New art exhibits spark nostalgia
Narrowsburg, N.Y. Now at the Delaware Valley Arts Alliance: “Made in 1969” celebrates a transformational moment in history, “Bungalow” pays tribute to Catskill summers.


"Selfie 19," made in 1969 by Deanna Lickey

Two new group exhibits — “Made in 1969,” which includes artworks made in 1969 or by artists born in 1969, and “Bungalow,” photographs and film that recall the past and present of Catskill summers, are now open at Delaware Valley Arts Alliance (DVAA), 37 Main St., Narrowsburg, N.Y., through Aug. 3.
The shows are free and open to the public.
Fifty years after
1969 stands as an iconic and transformational moment for the generations that followed. It was the year of the Apollo Moon landing and the final performance of the Beatles atop Apple Studios. The government instituted the draft lottery to continue the war in Vietnam. The Manson murders gripped the nation. The Stonewall riots sparked the Gay Revolution. And in Bethel, just 20 minutes from the Delaware Valley Arts Alliance, a half-million people converged on the Woodstock music festival.
"Made in 1969" includes paintings, sculpture, drawing, batik, assemblage, and photography that represents many of the trends being addressed in that time. The show’s premise is poignantly articulated in the pairing of drawings by the artist Bill Beirne, made in 1969, and sculpture made in 2019 by his daughter, the artist Brenna Beirne who was born that year.
Other exhibited works made in 1969 are by Jane Biron, Mickey Campbell, Betty Craft, Doug Craft, Daria Dorosh, Micheline Gingras, Marion Kaselle, Richard Kreznar, Mitchell Lewis, Deanna Lickey, Elizabeth McAlpin, Brandi Merolla, Marjorie Morrow, Allan Rubin, Hank Schneider, Candy Spilner, Martin Springhetti, Naomi Teppich, John Tomlinson, Gail Tuchman, Nancy E. Wells, and Irenaeus Yurchuk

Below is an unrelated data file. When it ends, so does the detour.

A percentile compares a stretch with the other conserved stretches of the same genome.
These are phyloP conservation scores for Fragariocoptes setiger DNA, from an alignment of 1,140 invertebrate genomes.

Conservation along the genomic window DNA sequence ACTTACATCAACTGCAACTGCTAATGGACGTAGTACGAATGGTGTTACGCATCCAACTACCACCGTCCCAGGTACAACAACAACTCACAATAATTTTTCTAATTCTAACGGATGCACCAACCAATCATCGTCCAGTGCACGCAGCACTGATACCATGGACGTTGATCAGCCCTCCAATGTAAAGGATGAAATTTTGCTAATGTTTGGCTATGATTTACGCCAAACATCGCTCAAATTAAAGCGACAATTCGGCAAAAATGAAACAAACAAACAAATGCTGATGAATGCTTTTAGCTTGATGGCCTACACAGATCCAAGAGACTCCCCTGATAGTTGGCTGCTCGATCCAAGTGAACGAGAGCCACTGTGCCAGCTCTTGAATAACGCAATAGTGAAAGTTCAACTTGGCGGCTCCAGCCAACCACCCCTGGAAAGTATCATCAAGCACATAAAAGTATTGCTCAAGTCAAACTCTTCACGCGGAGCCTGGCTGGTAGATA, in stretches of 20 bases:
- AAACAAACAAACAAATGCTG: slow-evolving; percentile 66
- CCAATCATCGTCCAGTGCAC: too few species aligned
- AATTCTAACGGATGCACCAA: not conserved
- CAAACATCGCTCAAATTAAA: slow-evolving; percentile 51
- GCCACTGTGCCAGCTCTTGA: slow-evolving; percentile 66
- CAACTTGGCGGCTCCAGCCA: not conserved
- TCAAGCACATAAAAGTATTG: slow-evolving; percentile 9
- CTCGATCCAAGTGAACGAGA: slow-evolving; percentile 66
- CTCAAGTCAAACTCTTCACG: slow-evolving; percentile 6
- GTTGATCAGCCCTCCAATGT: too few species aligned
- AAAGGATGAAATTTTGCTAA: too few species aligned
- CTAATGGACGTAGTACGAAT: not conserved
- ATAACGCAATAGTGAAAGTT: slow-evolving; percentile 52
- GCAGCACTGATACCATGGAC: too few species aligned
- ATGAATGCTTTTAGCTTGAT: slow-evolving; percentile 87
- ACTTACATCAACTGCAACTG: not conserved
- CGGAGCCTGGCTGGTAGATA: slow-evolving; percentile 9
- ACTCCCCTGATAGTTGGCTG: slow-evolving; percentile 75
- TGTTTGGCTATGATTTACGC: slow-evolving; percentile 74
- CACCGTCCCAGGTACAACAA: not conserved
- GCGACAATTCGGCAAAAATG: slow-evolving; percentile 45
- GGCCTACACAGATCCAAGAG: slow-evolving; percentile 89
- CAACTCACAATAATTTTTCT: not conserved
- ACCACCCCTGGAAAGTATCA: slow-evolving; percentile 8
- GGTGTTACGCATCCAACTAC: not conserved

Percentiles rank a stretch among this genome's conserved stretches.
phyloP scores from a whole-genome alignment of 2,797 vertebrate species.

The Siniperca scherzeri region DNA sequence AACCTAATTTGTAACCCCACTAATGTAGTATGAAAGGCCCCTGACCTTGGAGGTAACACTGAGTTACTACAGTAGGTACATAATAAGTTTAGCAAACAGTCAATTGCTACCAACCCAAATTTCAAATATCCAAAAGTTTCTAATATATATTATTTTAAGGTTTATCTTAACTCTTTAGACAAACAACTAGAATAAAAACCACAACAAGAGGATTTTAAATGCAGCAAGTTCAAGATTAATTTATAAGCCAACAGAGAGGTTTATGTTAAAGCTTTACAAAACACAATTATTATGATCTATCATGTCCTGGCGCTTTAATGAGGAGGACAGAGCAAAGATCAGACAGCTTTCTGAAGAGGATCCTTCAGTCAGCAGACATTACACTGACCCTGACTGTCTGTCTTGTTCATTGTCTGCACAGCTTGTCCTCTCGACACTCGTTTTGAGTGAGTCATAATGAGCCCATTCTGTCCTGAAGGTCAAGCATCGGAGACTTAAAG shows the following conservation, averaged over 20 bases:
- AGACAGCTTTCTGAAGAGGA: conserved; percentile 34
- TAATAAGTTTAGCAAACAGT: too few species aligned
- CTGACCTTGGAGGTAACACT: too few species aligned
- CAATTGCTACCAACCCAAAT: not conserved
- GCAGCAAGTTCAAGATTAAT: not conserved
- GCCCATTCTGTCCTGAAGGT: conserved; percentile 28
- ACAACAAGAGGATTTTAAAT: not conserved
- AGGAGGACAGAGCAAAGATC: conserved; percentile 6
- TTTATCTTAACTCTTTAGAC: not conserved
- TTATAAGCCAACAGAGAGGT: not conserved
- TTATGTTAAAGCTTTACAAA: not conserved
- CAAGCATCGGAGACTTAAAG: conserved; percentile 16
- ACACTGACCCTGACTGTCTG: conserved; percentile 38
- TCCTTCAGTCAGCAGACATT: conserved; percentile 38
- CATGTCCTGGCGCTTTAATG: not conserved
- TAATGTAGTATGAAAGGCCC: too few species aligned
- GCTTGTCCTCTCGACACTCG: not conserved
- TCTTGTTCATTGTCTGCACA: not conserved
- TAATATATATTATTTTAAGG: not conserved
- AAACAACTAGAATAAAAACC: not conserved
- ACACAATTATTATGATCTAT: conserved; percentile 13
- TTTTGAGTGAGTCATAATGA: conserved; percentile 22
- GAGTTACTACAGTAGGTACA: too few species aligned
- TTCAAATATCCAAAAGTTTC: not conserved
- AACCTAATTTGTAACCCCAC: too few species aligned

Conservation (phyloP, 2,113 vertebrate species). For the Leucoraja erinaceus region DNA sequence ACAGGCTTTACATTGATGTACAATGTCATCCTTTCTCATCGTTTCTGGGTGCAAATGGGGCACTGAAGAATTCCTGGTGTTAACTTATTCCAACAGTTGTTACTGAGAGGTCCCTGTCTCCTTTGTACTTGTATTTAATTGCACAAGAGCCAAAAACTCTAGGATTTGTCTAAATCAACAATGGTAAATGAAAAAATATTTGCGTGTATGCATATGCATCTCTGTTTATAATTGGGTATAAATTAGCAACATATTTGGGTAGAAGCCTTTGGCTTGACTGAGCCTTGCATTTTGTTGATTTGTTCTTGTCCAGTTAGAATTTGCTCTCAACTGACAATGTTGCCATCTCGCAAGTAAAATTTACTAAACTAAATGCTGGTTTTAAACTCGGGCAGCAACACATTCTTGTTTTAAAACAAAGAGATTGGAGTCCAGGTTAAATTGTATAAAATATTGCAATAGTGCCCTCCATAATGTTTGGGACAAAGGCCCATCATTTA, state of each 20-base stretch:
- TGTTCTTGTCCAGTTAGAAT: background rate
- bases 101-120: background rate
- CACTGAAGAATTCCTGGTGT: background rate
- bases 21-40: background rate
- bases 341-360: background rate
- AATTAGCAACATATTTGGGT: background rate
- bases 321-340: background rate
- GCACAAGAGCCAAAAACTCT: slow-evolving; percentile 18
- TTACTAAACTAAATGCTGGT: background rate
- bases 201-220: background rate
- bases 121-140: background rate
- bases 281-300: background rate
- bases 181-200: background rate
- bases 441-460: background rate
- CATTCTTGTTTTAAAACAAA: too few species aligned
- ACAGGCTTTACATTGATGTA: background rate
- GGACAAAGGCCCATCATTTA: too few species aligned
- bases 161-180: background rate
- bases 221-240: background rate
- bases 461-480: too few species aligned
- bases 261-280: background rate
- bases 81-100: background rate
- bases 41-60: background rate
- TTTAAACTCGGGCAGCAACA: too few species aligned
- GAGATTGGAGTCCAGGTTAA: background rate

Featured artists born in 1969 include Brenna Beirne, Elizabeth McAlpinand, and Charles Wilkin.
The exhibition is curated by DVAA’s executive director, Ariel Shanberg, and its gallery director, Rocky Pinciotti.
The eerie beauty of abandoned bungalows
The Catskill bungalow has long represented an escape from New York City, and its heat and grit. The bungalow has been idealized in film, literature, and art, from the movie “Dirty Dancing” to the Maus graphic novel. There are many abandoned bungalow colonies and “kuchaleyns” — the Yiddish name for cabins with kitchens, also known as “cook-alones” — throughout the region. They were frequented by middle and working class Jewish New Yorkers and immigrants from Eastern and Central Europe. Luxton Lake in Narrowsburg was a popular vacation spot for African-American New Yorkers in the 1950s and 1960s.
With the collapse of the summer tourist economy in the Catskills, more and more structures, from the lowly bungalow to giant resort hotels, have been abandoned and left to ruin, trespass, and vandalism — perfect material for artists.
Abandoned buildings are as much a part of the Catskills as its rivers and hills. “Bungalow” presents artists’ works in all media, including film, sculpture, and sound, that recall the past and present of these structures and the rich culture they represent. Their diminished state today has an eerie beauty all its own. The show, curated by Elizabeth Ennis, includes photographs by Robyn Almquist and Glenn Lieberman; films by Lisa Crafts, Caitlin Parker and Elizabeth Ennis; Caitlin Parker’s “Ghost House” multimedia sculpture; paintings by Andrea Brown, Barbara Friedman, Marc Travanti, Amy Talluto, Nancy Sadler, David Sandlin, and James Karpowicz; and fabricated vignette viewers by Michael Staats.
Gallery hours
Gallery hours are Tuesday through Saturday, 10 a.m. to 5 p.m.
The activities of the Delaware Valley Arts Alliance are made possible in part by a grant from the New York State Council on the Arts with the support of Governor Andrew Cuomo and the New York State Legislature.
For more information, visit delawarevalleyartsalliance.org or call 845-252-7576.